According to preliminary data of Statistics Estonia, the country’s official statistics agency, in 2022, the gross hourly earnings of female employees were 17.7% smaller than the earnings of male employees; the gender pay gap increased by 2.8 percentage points year-on-year.
The largest gap between men’s and women’s earnings was recorded in financial and insurance activities (32.9%), followed by wholesale and retail trade (31.6%), other service activities (27.8%) and manufacturing (25.8%).
As in 2021, transportation and storage was the only economic activity where women earned more than men, with women’s gross hourly earnings exceeding men’s by 9.3%.
Liina Kuusik, an analyst at Statistics Estonia, said the gender pay gap in Estonia narrowed by 9.9 percentage points from 2013 to 2021, but widened by 2.8 percentage points in 2022.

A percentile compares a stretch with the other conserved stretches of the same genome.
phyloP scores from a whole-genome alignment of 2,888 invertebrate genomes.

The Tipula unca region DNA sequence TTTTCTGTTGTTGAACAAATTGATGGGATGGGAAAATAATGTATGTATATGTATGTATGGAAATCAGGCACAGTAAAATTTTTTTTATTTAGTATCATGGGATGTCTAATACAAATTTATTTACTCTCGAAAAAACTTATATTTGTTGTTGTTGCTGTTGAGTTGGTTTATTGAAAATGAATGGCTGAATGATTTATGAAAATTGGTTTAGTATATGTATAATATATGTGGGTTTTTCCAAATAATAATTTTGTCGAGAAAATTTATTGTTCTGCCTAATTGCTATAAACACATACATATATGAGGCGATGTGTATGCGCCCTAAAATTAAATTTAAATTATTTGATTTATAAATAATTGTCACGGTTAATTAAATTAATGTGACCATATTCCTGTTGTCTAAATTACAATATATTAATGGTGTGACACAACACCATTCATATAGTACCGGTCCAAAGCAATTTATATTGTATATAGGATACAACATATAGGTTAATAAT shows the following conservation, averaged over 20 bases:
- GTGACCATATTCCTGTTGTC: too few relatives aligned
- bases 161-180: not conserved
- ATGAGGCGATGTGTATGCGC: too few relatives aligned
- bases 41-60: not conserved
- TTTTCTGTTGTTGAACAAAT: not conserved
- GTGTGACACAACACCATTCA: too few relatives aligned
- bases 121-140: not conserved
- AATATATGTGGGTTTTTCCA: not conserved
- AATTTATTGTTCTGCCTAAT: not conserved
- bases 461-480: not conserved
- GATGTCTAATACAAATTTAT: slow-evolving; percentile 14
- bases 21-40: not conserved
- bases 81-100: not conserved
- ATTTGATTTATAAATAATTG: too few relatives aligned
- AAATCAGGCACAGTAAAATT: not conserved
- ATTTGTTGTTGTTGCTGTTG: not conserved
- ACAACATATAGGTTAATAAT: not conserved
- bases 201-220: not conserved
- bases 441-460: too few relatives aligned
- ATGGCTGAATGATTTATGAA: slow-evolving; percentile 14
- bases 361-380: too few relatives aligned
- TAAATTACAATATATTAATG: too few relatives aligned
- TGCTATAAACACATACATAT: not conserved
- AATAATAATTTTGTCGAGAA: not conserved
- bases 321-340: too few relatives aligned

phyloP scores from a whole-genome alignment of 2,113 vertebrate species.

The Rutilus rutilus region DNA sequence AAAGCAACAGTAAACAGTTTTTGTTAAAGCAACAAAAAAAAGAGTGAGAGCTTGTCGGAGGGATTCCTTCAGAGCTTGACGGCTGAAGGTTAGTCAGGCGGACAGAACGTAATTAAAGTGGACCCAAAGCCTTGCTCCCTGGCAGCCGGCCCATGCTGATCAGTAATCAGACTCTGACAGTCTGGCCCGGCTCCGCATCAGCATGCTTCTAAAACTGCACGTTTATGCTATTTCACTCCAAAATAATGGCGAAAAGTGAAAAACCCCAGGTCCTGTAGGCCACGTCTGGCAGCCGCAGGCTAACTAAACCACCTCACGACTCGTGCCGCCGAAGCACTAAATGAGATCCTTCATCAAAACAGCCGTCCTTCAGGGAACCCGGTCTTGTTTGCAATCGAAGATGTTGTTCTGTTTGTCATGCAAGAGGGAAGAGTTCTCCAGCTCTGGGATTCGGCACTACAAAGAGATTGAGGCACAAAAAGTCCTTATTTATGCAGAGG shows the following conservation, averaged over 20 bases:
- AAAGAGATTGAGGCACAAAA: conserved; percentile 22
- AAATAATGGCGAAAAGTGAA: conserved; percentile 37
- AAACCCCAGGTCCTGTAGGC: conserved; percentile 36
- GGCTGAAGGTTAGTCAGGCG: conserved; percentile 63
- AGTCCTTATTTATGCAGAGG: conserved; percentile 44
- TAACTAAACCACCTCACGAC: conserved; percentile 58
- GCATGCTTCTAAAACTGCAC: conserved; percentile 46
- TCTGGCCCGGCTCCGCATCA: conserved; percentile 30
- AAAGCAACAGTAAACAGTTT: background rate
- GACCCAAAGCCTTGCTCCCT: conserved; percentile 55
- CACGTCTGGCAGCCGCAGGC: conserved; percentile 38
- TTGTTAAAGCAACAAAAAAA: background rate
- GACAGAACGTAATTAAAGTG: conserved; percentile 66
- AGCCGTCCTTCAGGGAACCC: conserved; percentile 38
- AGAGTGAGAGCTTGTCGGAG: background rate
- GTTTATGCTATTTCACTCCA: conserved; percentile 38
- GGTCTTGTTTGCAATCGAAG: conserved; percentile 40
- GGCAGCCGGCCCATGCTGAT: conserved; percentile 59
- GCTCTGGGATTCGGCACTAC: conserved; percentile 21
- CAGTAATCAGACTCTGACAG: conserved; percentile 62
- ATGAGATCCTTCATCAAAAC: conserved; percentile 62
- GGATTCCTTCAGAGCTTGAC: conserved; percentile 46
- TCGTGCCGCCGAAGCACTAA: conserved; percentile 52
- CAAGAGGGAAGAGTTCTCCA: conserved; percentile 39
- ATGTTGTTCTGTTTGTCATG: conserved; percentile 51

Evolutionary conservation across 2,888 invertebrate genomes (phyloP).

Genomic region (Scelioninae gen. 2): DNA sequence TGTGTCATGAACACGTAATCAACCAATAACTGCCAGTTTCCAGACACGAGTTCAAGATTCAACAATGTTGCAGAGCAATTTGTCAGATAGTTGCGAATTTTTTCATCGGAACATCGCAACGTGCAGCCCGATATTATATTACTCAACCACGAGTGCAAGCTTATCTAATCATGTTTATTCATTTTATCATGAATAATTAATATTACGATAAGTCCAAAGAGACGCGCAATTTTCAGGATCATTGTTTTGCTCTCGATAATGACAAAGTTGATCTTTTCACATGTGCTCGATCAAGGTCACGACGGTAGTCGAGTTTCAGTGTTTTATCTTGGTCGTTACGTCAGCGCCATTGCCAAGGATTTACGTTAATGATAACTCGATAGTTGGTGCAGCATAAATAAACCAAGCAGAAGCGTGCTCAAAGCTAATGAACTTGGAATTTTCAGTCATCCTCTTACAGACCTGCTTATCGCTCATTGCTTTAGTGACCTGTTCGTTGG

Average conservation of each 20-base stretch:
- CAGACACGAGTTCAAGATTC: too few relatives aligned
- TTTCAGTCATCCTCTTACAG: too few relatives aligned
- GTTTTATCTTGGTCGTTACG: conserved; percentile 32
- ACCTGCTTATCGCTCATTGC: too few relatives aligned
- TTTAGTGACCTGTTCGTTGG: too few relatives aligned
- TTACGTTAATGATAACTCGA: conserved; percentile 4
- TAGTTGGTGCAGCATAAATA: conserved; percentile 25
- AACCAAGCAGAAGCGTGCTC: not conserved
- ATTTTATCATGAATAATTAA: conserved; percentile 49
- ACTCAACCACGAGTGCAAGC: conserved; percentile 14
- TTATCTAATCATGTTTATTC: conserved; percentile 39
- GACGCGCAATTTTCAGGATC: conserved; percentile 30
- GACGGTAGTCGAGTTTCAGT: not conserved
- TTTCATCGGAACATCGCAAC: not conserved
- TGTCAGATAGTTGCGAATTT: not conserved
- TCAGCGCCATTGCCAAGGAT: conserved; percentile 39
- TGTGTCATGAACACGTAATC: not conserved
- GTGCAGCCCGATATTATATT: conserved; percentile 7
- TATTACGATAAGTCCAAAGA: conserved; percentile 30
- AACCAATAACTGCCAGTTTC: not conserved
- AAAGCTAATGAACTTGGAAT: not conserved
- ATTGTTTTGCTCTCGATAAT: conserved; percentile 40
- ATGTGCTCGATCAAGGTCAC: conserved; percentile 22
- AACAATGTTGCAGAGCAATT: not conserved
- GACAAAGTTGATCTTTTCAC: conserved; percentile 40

“Compared with 2021, the pay gap last year decreased the most in construction and increased the most in other service activities,” she said in a statement.
The gender pay gap is calculated as the difference between the average gross hourly earnings of male and female employees, divided by the average gross hourly earnings of male employees, and is expressed as a percentage.
The average gross earnings, as used in the calculation of the gender pay gap, do not include irregular bonuses or premiums.
Statistics Estonia and Eurostat use different methodologies to calculate the gender pay gap. The gender pay gap published by Eurostat does not take into account the indicators of enterprises and institutions with fewer than 10 employees. Also excluded are the earnings of employees in agriculture, forestry and fishing, and in public administration and defence.
Estonia has one of the highest gender pay gaps in the EU.